MSN Search Eats At The Blogs Table
During the lunch break at Search Engine Strategies New York this year Danny Sullivan and JupiterMedia decided to turn lunch into an optional networking session with its Birds of a Feather Eat Together section. I picked up my ham sandwich lunchbox and noticed that among the paid search, search engine optimization, linking, and retailers tables that there were also two tables labeled Blogs. As a Search Engine News blogger and owner of the Blog Search Engine, I figured that this would be a great place to sit.
There were eight seats at the table, some people interested in blogs where sitting there, two bloggers from some new New York blog, someone from American Express, and three members of the MSN Search team. As we all made our introductions and engaged in small conversations about blogging, I noticed that the MSN Search programmers were really interested in listening to blogger experiences, RSS feeds, blog search, rankings in Google, and advertising in blogs. Also interesting (and I do not think this was a blatant PR attempt) was that they continued to talk about and list the features of MSN Spaces – the new MSN Blogging community.
To answer some of my questions about MSN Search and its future plans, the MSN members confirmed that MSN is planning on rolling out its own automated paid search management package this year and also stated that although blog search is in the making, they currently do not have a plan to launch anything anytime soon.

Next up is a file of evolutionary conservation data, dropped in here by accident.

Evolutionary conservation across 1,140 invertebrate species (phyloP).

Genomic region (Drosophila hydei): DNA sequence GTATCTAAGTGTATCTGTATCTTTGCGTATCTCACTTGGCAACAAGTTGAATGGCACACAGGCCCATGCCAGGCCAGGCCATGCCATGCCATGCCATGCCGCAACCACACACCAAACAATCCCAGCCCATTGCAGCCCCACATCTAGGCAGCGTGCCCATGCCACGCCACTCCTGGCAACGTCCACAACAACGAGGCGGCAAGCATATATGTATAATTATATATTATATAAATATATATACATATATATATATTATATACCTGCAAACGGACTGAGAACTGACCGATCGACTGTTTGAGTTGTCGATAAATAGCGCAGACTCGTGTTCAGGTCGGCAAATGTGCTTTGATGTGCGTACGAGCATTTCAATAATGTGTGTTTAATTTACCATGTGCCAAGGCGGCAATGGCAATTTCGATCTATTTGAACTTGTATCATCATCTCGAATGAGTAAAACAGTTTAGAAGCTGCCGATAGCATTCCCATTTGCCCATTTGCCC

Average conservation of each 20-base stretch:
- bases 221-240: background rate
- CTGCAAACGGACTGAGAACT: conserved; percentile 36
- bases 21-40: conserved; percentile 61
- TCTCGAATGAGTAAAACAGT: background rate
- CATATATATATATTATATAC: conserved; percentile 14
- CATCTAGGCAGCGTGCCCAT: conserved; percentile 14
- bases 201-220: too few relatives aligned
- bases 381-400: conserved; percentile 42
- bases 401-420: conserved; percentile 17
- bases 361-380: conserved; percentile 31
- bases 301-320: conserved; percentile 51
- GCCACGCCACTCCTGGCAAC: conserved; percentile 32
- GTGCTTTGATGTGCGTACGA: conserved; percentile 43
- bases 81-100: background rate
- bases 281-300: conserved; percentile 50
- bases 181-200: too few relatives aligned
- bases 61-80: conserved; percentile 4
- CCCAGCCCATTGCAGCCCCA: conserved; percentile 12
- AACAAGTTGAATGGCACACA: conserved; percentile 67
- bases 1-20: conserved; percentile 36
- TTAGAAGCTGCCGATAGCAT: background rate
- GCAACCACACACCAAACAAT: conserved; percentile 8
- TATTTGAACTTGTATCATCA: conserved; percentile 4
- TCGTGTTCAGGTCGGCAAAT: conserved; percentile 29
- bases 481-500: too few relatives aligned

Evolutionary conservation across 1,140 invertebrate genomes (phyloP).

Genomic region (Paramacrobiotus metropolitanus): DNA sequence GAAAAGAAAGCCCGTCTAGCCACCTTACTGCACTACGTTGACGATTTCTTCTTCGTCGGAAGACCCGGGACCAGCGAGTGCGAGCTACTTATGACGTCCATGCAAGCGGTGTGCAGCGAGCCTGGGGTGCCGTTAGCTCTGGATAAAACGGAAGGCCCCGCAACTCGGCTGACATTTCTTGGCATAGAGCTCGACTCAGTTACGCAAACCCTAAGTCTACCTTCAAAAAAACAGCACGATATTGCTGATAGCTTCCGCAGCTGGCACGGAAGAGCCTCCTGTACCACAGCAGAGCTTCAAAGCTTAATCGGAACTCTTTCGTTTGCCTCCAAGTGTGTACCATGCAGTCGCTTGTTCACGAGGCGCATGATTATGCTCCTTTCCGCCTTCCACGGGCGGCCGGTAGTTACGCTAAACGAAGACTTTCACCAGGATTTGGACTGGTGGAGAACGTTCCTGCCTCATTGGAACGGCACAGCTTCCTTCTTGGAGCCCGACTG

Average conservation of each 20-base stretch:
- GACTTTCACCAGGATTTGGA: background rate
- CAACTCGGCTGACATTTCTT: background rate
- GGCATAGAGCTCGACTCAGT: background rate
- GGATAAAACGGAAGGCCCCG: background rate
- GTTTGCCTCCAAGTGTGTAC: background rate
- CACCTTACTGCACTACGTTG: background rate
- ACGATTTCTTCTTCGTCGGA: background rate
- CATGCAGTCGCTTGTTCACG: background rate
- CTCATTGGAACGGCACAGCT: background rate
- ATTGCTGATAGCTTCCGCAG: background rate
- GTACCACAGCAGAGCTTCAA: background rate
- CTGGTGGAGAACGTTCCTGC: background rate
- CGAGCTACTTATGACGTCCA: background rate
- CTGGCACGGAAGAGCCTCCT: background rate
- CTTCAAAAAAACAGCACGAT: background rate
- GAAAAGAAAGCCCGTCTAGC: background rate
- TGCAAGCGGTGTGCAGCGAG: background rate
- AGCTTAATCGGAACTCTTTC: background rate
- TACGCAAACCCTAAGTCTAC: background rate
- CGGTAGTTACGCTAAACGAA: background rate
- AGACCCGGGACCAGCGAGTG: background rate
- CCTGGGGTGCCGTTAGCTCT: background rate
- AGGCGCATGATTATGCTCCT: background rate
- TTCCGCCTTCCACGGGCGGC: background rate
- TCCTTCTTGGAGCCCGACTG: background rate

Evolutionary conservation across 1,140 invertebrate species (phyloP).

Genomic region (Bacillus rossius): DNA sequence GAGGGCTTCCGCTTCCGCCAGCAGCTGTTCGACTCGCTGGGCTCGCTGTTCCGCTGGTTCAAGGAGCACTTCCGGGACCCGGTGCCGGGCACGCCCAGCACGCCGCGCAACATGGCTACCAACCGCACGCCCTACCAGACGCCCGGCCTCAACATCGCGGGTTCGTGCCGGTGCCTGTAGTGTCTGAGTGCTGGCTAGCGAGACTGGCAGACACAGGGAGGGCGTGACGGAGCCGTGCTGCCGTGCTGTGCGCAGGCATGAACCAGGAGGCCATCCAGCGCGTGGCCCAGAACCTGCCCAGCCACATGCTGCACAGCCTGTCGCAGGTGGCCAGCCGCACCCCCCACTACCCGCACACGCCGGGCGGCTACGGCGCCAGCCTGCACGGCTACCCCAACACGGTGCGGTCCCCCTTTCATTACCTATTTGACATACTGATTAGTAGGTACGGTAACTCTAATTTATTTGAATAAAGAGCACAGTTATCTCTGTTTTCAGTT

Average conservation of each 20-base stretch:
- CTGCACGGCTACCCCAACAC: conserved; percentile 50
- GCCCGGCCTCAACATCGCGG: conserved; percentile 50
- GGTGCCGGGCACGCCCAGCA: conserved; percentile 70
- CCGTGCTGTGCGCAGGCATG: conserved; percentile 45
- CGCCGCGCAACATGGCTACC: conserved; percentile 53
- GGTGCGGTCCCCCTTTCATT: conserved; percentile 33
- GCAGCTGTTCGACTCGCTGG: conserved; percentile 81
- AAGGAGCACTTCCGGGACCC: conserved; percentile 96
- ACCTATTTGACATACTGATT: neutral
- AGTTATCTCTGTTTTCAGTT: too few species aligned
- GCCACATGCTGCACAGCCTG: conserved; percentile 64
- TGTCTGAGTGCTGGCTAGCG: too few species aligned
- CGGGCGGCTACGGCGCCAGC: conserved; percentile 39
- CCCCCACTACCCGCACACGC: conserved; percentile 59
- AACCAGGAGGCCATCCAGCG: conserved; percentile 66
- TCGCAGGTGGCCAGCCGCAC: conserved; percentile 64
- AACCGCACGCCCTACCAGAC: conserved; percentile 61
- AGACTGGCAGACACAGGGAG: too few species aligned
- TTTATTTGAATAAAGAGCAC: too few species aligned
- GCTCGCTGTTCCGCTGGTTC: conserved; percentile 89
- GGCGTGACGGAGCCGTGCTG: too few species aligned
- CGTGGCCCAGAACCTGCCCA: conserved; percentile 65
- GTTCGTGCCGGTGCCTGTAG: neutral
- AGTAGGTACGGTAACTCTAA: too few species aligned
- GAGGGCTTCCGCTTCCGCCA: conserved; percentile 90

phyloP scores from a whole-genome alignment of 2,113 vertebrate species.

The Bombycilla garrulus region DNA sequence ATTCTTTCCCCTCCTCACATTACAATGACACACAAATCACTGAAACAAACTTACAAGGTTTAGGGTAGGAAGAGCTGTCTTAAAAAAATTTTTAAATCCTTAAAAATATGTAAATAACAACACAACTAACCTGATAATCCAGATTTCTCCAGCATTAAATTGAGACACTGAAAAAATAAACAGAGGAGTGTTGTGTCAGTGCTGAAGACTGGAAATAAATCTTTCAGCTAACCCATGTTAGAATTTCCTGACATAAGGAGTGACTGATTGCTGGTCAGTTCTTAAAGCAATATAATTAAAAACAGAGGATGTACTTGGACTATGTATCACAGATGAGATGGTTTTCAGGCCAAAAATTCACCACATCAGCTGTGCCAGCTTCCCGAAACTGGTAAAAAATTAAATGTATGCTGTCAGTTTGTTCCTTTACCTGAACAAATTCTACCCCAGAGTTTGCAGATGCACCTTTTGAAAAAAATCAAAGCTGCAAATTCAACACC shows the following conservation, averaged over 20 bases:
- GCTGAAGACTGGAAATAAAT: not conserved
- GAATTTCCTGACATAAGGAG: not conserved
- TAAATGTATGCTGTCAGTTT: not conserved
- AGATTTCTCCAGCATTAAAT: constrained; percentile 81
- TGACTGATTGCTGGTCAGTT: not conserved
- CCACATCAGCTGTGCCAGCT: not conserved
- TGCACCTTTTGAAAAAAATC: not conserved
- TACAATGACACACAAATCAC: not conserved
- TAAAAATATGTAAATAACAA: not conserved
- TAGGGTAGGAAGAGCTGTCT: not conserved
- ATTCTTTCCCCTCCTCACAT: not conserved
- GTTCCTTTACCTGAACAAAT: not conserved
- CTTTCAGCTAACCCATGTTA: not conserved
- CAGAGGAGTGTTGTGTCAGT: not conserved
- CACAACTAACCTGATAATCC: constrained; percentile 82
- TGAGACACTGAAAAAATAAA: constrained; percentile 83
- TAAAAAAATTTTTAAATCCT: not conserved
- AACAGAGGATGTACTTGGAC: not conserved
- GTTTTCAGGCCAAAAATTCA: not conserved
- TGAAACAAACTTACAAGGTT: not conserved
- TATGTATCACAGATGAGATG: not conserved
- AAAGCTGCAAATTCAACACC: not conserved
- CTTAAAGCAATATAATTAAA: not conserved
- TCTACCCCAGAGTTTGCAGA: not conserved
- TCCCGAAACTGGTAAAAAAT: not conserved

I struck up a conversation with them about advertising in blogs and Mitch Wyle, the Engineering Manager at MSN and a pretty nice guy, gave me the example of his son’s Runescape Online Gaming blog. Apparently Mitch’s son’s Runescape army is the third largest on the Internet and his son’s blog has become extremely popular. We all agreed that BlogAds (Henry Copeland’s Blog Advertising Network) would be more useful for his son’s blog than Google AdSense for selling advertising – mainly because he wanted control of what advertisements would be served on his son’s blog and Google AdSense shows the most relevant advertising results for a blog entry’s content, and not always the blog itself.
I’ve noticed that MSN Search has been very visible during the first day of Search Engine Strategies by having representatives asking questions during the sessions and conversing with the normal crowd. Great job MSN! Thanks for the lunchtime conversation.